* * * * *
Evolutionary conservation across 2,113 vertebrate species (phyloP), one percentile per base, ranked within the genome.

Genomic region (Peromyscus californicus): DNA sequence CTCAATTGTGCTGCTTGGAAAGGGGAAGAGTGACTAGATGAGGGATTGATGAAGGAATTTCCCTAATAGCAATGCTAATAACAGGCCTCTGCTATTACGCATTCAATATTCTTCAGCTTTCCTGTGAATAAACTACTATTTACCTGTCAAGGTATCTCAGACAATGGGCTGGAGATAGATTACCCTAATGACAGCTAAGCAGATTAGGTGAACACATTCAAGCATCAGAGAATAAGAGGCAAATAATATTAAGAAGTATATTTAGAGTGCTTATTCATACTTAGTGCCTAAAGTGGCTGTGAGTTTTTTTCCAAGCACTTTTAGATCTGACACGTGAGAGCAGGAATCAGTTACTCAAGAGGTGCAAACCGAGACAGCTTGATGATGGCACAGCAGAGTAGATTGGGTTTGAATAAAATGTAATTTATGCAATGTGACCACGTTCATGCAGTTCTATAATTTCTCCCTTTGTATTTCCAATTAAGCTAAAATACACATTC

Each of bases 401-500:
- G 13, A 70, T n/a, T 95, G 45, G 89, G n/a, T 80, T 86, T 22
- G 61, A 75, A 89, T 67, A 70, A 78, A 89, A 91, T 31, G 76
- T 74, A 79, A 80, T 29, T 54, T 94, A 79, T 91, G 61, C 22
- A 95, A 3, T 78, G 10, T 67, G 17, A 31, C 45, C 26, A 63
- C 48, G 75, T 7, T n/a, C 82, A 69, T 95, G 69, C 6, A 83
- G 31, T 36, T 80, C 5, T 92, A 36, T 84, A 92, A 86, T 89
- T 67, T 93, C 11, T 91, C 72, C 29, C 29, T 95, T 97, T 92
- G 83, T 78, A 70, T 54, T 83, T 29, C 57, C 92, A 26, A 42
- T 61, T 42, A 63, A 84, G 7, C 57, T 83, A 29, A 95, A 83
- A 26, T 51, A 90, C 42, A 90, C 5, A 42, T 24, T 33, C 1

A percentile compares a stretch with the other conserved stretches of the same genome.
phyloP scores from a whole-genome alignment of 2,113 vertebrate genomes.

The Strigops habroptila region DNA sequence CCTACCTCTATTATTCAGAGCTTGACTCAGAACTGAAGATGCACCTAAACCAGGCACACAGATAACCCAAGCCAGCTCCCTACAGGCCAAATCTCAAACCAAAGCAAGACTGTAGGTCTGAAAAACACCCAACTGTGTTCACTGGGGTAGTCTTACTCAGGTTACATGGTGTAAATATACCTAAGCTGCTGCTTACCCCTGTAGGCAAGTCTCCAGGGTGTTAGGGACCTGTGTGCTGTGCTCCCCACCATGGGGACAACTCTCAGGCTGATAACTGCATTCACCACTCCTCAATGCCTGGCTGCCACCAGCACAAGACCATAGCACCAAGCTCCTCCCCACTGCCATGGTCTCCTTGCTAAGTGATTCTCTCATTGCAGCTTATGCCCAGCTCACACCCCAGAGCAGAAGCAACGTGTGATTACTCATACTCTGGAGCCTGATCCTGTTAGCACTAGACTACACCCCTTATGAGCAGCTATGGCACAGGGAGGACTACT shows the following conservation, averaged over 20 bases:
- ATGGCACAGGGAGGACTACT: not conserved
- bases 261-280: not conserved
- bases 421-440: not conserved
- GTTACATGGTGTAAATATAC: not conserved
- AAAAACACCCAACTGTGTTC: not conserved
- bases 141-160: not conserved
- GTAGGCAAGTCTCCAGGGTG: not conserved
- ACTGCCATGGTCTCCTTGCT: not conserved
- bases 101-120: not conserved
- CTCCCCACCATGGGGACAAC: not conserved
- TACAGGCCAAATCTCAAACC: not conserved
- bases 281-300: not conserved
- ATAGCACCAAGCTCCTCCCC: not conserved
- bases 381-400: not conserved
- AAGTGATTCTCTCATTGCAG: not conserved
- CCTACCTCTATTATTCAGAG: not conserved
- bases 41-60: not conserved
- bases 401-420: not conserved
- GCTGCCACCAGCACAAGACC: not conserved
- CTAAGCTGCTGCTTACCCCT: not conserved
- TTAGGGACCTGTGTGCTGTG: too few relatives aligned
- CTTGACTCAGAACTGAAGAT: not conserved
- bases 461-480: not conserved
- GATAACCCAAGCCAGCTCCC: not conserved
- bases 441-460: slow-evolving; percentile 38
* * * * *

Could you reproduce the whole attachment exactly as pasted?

Evolutionary conservation across 2,113 vertebrate species (phyloP), one percentile per base, ranked within the genome.

Genomic region (Peromyscus californicus): DNA sequence CTCAATTGTGCTGCTTGGAAAGGGGAAGAGTGACTAGATGAGGGATTGATGAAGGAATTTCCCTAATAGCAATGCTAATAACAGGCCTCTGCTATTACGCATTCAATATTCTTCAGCTTTCCTGTGAATAAACTACTATTTACCTGTCAAGGTATCTCAGACAATGGGCTGGAGATAGATTACCCTAATGACAGCTAAGCAGATTAGGTGAACACATTCAAGCATCAGAGAATAAGAGGCAAATAATATTAAGAAGTATATTTAGAGTGCTTATTCATACTTAGTGCCTAAAGTGGCTGTGAGTTTTTTTCCAAGCACTTTTAGATCTGACACGTGAGAGCAGGAATCAGTTACTCAAGAGGTGCAAACCGAGACAGCTTGATGATGGCACAGCAGAGTAGATTGGGTTTGAATAAAATGTAATTTATGCAATGTGACCACGTTCATGCAGTTCTATAATTTCTCCCTTTGTATTTCCAATTAAGCTAAAATACACATTC

Each of bases 401-500:
- G 13, A 70, T n/a, T 95, G 45, G 89, G n/a, T 80, T 86, T 22
- G 61, A 75, A 89, T 67, A 70, A 78, A 89, A 91, T 31, G 76
- T 74, A 79, A 80, T 29, T 54, T 94, A 79, T 91, G 61, C 22
- A 95, A 3, T 78, G 10, T 67, G 17, A 31, C 45, C 26, A 63
- C 48, G 75, T 7, T n/a, C 82, A 69, T 95, G 69, C 6, A 83
- G 31, T 36, T 80, C 5, T 92, A 36, T 84, A 92, A 86, T 89
- T 67, T 93, C 11, T 91, C 72, C 29, C 29, T 95, T 97, T 92
- G 83, T 78, A 70, T 54, T 83, T 29, C 57, C 92, A 26, A 42
- T 61, T 42, A 63, A 84, G 7, C 57, T 83, A 29, A 95, A 83
- A 26, T 51, A 90, C 42, A 90, C 5, A 42, T 24, T 33, C 1

A percentile compares a stretch with the other conserved stretches of the same genome.
phyloP scores from a whole-genome alignment of 2,113 vertebrate genomes.

The Strigops habroptila region DNA sequence CCTACCTCTATTATTCAGAGCTTGACTCAGAACTGAAGATGCACCTAAACCAGGCACACAGATAACCCAAGCCAGCTCCCTACAGGCCAAATCTCAAACCAAAGCAAGACTGTAGGTCTGAAAAACACCCAACTGTGTTCACTGGGGTAGTCTTACTCAGGTTACATGGTGTAAATATACCTAAGCTGCTGCTTACCCCTGTAGGCAAGTCTCCAGGGTGTTAGGGACCTGTGTGCTGTGCTCCCCACCATGGGGACAACTCTCAGGCTGATAACTGCATTCACCACTCCTCAATGCCTGGCTGCCACCAGCACAAGACCATAGCACCAAGCTCCTCCCCACTGCCATGGTCTCCTTGCTAAGTGATTCTCTCATTGCAGCTTATGCCCAGCTCACACCCCAGAGCAGAAGCAACGTGTGATTACTCATACTCTGGAGCCTGATCCTGTTAGCACTAGACTACACCCCTTATGAGCAGCTATGGCACAGGGAGGACTACT shows the following conservation, averaged over 20 bases:
- ATGGCACAGGGAGGACTACT: not conserved
- bases 261-280: not conserved
- bases 421-440: not conserved
- GTTACATGGTGTAAATATAC: not conserved
- AAAAACACCCAACTGTGTTC: not conserved
- bases 141-160: not conserved
- GTAGGCAAGTCTCCAGGGTG: not conserved
- ACTGCCATGGTCTCCTTGCT: not conserved
- bases 101-120: not conserved
- CTCCCCACCATGGGGACAAC: not conserved
- TACAGGCCAAATCTCAAACC: not conserved
- bases 281-300: not conserved
- ATAGCACCAAGCTCCTCCCC: not conserved
- bases 381-400: not conserved
- AAGTGATTCTCTCATTGCAG: not conserved
- CCTACCTCTATTATTCAGAG: not conserved
- bases 41-60: not conserved
- bases 401-420: not conserved
- GCTGCCACCAGCACAAGACC: not conserved
- CTAAGCTGCTGCTTACCCCT: not conserved
- TTAGGGACCTGTGTGCTGTG: too few relatives aligned
- CTTGACTCAGAACTGAAGAT: not conserved
- bases 461-480: not conserved
- GATAACCCAAGCCAGCTCCC: not conserved
- bases 441-460: slow-evolving; percentile 38